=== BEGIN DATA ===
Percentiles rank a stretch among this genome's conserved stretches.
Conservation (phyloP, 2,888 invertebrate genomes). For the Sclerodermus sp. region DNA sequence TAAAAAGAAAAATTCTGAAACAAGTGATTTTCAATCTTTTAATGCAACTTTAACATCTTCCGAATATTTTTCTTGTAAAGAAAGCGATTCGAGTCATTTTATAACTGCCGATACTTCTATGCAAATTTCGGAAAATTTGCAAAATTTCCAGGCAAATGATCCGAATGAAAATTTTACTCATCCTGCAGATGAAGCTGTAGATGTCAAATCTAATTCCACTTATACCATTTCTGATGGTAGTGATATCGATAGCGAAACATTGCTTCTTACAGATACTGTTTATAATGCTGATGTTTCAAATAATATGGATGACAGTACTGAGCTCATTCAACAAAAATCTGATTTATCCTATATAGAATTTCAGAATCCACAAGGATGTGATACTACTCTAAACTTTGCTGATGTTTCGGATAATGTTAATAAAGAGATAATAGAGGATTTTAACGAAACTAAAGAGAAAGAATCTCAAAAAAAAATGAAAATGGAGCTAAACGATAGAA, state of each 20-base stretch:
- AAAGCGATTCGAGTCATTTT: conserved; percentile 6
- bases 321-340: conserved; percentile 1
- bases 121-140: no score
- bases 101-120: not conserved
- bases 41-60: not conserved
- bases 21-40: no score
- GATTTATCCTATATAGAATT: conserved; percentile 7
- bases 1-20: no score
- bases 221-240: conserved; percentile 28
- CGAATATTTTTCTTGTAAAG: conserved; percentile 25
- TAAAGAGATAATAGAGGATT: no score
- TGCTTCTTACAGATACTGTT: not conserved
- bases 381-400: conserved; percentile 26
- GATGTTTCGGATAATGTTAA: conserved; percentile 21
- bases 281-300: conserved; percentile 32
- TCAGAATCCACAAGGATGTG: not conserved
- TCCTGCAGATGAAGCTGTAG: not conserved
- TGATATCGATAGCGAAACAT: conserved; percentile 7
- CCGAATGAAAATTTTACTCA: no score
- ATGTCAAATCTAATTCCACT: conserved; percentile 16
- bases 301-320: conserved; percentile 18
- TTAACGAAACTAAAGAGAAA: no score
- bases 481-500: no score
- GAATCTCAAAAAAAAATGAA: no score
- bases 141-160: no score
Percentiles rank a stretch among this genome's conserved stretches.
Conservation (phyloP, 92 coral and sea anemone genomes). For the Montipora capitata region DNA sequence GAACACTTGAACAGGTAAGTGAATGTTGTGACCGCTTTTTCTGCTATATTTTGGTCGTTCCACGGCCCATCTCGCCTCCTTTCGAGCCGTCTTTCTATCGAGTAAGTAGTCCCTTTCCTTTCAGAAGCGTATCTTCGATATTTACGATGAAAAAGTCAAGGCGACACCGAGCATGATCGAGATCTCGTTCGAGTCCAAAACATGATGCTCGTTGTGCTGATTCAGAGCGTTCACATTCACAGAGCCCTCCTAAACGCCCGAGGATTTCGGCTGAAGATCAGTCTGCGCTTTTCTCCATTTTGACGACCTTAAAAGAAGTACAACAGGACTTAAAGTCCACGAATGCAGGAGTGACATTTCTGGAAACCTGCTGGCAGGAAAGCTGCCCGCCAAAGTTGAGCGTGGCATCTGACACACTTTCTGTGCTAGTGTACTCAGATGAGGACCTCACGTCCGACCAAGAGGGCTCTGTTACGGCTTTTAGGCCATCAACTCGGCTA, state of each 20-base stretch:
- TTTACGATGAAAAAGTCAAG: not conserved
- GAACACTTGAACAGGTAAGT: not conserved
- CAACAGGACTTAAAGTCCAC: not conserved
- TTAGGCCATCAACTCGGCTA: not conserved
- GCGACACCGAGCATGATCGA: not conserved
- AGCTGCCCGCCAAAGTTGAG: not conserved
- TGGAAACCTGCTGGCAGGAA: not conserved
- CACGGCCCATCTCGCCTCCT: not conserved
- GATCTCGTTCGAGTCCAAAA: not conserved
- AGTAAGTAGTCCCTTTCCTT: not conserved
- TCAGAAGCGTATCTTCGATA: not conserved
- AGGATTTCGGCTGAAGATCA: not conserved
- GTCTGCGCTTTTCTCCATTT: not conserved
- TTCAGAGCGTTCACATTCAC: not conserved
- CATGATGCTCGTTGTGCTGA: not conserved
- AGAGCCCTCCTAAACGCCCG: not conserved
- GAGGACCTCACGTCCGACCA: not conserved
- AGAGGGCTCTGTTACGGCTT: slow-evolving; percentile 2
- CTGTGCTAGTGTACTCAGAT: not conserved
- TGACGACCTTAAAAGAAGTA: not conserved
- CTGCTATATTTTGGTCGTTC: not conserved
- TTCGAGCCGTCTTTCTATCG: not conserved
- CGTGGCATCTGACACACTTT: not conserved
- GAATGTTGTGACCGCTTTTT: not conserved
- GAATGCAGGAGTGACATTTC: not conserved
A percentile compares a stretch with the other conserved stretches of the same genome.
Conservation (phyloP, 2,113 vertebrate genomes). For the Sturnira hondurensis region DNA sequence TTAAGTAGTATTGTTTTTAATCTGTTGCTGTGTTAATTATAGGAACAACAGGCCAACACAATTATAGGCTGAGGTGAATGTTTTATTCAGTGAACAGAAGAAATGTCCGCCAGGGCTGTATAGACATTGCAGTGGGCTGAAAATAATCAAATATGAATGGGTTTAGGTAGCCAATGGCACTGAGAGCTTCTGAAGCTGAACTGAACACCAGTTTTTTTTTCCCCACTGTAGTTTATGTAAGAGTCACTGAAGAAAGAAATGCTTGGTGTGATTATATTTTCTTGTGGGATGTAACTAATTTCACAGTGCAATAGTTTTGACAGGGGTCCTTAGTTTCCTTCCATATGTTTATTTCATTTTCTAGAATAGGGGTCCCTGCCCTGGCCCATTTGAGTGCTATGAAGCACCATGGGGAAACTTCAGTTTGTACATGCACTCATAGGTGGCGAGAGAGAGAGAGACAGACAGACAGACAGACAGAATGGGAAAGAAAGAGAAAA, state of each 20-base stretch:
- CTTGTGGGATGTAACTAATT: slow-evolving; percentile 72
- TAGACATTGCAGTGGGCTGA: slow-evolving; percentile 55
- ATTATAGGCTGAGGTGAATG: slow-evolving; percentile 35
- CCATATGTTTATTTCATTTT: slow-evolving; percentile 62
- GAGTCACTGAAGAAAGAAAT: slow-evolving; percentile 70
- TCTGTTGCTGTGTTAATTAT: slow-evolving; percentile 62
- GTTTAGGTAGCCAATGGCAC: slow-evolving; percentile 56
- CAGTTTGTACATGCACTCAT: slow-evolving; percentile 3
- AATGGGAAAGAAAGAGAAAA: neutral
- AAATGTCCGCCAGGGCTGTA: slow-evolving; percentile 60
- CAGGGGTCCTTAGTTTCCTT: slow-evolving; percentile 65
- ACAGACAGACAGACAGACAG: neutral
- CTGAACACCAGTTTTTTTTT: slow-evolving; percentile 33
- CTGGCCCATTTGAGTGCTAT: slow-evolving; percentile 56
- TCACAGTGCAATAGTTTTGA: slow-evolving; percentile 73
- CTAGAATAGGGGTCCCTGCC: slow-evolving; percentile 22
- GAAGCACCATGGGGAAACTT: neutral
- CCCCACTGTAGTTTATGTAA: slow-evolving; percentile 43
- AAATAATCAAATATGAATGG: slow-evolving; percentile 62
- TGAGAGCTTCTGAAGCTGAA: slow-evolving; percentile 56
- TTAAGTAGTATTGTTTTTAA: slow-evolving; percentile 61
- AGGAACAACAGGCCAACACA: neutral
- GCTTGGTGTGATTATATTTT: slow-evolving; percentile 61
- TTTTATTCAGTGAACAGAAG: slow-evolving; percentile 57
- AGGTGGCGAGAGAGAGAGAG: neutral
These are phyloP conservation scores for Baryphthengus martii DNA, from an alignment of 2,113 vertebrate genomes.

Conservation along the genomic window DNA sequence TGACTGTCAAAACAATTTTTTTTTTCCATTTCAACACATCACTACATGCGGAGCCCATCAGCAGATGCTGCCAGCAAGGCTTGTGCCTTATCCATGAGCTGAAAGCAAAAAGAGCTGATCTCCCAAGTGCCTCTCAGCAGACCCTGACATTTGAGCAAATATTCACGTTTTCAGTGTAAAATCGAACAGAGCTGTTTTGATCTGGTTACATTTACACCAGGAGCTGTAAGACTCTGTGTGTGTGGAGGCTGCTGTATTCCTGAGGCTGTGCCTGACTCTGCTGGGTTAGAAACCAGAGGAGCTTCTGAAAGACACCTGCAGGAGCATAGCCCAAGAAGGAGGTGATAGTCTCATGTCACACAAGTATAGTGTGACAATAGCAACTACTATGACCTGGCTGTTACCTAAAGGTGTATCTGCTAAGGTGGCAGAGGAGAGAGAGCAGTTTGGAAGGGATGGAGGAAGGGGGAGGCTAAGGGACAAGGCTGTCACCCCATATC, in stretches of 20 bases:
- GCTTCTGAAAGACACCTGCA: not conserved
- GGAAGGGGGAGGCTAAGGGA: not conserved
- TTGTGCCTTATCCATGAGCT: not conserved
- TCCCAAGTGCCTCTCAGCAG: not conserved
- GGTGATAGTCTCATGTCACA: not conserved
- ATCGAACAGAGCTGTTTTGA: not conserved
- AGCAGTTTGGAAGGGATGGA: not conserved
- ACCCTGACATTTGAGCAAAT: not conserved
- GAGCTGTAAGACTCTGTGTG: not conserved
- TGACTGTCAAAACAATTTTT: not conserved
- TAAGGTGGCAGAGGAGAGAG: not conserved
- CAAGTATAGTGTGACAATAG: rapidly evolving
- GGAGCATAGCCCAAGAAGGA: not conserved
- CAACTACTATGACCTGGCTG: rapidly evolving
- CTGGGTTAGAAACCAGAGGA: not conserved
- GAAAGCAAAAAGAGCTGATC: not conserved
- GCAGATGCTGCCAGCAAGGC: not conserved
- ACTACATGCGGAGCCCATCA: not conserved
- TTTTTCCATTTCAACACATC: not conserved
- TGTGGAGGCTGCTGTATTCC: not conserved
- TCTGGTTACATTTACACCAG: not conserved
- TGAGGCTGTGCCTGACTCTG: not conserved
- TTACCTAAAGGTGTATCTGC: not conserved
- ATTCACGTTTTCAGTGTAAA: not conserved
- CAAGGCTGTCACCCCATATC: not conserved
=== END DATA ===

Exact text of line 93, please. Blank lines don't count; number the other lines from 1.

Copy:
- TGACTGTCAAAACAATTTTT: not conserved